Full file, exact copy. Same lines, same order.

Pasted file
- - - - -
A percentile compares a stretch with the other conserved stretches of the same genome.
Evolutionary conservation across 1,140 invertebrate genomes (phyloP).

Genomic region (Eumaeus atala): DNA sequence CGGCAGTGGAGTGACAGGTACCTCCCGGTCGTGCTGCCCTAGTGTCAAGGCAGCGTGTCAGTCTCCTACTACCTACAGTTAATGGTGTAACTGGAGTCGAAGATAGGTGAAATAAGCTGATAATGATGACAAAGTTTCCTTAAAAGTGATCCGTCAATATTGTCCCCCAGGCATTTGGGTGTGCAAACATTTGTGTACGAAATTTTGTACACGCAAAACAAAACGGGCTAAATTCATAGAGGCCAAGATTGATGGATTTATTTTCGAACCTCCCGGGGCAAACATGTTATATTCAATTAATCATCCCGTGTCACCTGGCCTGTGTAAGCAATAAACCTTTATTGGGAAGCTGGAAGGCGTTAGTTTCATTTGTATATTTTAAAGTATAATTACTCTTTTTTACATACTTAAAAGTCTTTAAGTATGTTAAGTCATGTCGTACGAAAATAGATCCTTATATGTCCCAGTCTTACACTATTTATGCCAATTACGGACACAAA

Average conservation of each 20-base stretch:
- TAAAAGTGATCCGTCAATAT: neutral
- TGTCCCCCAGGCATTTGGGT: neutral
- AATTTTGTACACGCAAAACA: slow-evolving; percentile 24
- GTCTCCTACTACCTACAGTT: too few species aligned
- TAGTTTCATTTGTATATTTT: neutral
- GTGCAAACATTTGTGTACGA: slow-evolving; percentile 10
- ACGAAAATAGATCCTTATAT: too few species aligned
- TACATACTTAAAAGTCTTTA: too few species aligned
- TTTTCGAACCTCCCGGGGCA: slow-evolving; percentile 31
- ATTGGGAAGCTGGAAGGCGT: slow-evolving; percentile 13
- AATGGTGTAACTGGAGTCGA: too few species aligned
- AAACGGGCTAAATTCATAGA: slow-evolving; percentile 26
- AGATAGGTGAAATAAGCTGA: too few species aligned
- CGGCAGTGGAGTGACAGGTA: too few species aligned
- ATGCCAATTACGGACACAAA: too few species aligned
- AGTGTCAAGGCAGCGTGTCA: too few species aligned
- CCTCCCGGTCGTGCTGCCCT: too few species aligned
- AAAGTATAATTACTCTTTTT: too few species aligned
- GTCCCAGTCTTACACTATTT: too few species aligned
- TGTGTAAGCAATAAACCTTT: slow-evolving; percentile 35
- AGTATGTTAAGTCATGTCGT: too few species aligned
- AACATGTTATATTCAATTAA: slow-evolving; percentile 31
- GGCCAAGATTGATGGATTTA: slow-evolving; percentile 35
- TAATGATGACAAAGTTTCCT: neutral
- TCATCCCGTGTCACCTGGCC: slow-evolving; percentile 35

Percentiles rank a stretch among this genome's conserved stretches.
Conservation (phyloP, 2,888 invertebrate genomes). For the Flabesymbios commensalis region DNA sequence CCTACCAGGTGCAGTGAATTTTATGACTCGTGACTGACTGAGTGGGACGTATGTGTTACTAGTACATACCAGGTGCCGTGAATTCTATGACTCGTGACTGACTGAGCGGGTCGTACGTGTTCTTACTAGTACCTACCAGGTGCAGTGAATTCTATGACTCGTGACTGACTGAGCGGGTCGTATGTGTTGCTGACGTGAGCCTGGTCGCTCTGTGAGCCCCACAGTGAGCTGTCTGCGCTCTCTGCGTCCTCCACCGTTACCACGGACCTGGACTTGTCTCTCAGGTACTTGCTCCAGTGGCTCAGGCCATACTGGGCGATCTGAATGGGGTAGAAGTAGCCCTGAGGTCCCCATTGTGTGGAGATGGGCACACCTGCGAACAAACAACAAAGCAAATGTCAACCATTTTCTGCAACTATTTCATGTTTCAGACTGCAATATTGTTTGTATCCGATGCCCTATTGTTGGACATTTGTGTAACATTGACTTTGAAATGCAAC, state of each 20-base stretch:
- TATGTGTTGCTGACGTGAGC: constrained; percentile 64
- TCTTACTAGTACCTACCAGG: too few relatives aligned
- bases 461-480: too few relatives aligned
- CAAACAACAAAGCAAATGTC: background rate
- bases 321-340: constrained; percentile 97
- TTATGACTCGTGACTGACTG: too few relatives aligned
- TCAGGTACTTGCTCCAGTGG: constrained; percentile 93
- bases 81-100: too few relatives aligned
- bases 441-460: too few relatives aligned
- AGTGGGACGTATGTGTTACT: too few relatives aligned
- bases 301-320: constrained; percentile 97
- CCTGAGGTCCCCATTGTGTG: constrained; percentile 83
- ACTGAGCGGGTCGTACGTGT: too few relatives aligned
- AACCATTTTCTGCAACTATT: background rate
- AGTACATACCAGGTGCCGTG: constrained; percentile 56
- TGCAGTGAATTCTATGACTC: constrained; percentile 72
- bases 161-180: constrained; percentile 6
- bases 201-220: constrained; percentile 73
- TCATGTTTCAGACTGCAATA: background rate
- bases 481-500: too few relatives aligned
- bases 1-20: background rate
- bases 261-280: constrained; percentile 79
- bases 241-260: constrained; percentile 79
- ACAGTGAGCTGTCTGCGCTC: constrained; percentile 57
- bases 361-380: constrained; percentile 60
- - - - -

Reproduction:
A percentile compares a stretch with the other conserved stretches of the same genome.
Evolutionary conservation across 1,140 invertebrate genomes (phyloP).

Genomic region (Eumaeus atala): DNA sequence CGGCAGTGGAGTGACAGGTACCTCCCGGTCGTGCTGCCCTAGTGTCAAGGCAGCGTGTCAGTCTCCTACTACCTACAGTTAATGGTGTAACTGGAGTCGAAGATAGGTGAAATAAGCTGATAATGATGACAAAGTTTCCTTAAAAGTGATCCGTCAATATTGTCCCCCAGGCATTTGGGTGTGCAAACATTTGTGTACGAAATTTTGTACACGCAAAACAAAACGGGCTAAATTCATAGAGGCCAAGATTGATGGATTTATTTTCGAACCTCCCGGGGCAAACATGTTATATTCAATTAATCATCCCGTGTCACCTGGCCTGTGTAAGCAATAAACCTTTATTGGGAAGCTGGAAGGCGTTAGTTTCATTTGTATATTTTAAAGTATAATTACTCTTTTTTACATACTTAAAAGTCTTTAAGTATGTTAAGTCATGTCGTACGAAAATAGATCCTTATATGTCCCAGTCTTACACTATTTATGCCAATTACGGACACAAA

Average conservation of each 20-base stretch:
- TAAAAGTGATCCGTCAATAT: neutral
- TGTCCCCCAGGCATTTGGGT: neutral
- AATTTTGTACACGCAAAACA: slow-evolving; percentile 24
- GTCTCCTACTACCTACAGTT: too few species aligned
- TAGTTTCATTTGTATATTTT: neutral
- GTGCAAACATTTGTGTACGA: slow-evolving; percentile 10
- ACGAAAATAGATCCTTATAT: too few species aligned
- TACATACTTAAAAGTCTTTA: too few species aligned
- TTTTCGAACCTCCCGGGGCA: slow-evolving; percentile 31
- ATTGGGAAGCTGGAAGGCGT: slow-evolving; percentile 13
- AATGGTGTAACTGGAGTCGA: too few species aligned
- AAACGGGCTAAATTCATAGA: slow-evolving; percentile 26
- AGATAGGTGAAATAAGCTGA: too few species aligned
- CGGCAGTGGAGTGACAGGTA: too few species aligned
- ATGCCAATTACGGACACAAA: too few species aligned
- AGTGTCAAGGCAGCGTGTCA: too few species aligned
- CCTCCCGGTCGTGCTGCCCT: too few species aligned
- AAAGTATAATTACTCTTTTT: too few species aligned
- GTCCCAGTCTTACACTATTT: too few species aligned
- TGTGTAAGCAATAAACCTTT: slow-evolving; percentile 35
- AGTATGTTAAGTCATGTCGT: too few species aligned
- AACATGTTATATTCAATTAA: slow-evolving; percentile 31
- GGCCAAGATTGATGGATTTA: slow-evolving; percentile 35
- TAATGATGACAAAGTTTCCT: neutral
- TCATCCCGTGTCACCTGGCC: slow-evolving; percentile 35

Percentiles rank a stretch among this genome's conserved stretches.
Conservation (phyloP, 2,888 invertebrate genomes). For the Flabesymbios commensalis region DNA sequence CCTACCAGGTGCAGTGAATTTTATGACTCGTGACTGACTGAGTGGGACGTATGTGTTACTAGTACATACCAGGTGCCGTGAATTCTATGACTCGTGACTGACTGAGCGGGTCGTACGTGTTCTTACTAGTACCTACCAGGTGCAGTGAATTCTATGACTCGTGACTGACTGAGCGGGTCGTATGTGTTGCTGACGTGAGCCTGGTCGCTCTGTGAGCCCCACAGTGAGCTGTCTGCGCTCTCTGCGTCCTCCACCGTTACCACGGACCTGGACTTGTCTCTCAGGTACTTGCTCCAGTGGCTCAGGCCATACTGGGCGATCTGAATGGGGTAGAAGTAGCCCTGAGGTCCCCATTGTGTGGAGATGGGCACACCTGCGAACAAACAACAAAGCAAATGTCAACCATTTTCTGCAACTATTTCATGTTTCAGACTGCAATATTGTTTGTATCCGATGCCCTATTGTTGGACATTTGTGTAACATTGACTTTGAAATGCAAC, state of each 20-base stretch:
- TATGTGTTGCTGACGTGAGC: constrained; percentile 64
- TCTTACTAGTACCTACCAGG: too few relatives aligned
- bases 461-480: too few relatives aligned
- CAAACAACAAAGCAAATGTC: background rate
- bases 321-340: constrained; percentile 97
- TTATGACTCGTGACTGACTG: too few relatives aligned
- TCAGGTACTTGCTCCAGTGG: constrained; percentile 93
- bases 81-100: too few relatives aligned
- bases 441-460: too few relatives aligned
- AGTGGGACGTATGTGTTACT: too few relatives aligned
- bases 301-320: constrained; percentile 97
- CCTGAGGTCCCCATTGTGTG: constrained; percentile 83
- ACTGAGCGGGTCGTACGTGT: too few relatives aligned
- AACCATTTTCTGCAACTATT: background rate
- AGTACATACCAGGTGCCGTG: constrained; percentile 56
- TGCAGTGAATTCTATGACTC: constrained; percentile 72
- bases 161-180: constrained; percentile 6
- bases 201-220: constrained; percentile 73
- TCATGTTTCAGACTGCAATA: background rate
- bases 481-500: too few relatives aligned
- bases 1-20: background rate
- bases 261-280: constrained; percentile 79
- bases 241-260: constrained; percentile 79
- ACAGTGAGCTGTCTGCGCTC: constrained; percentile 57
- bases 361-380: constrained; percentile 60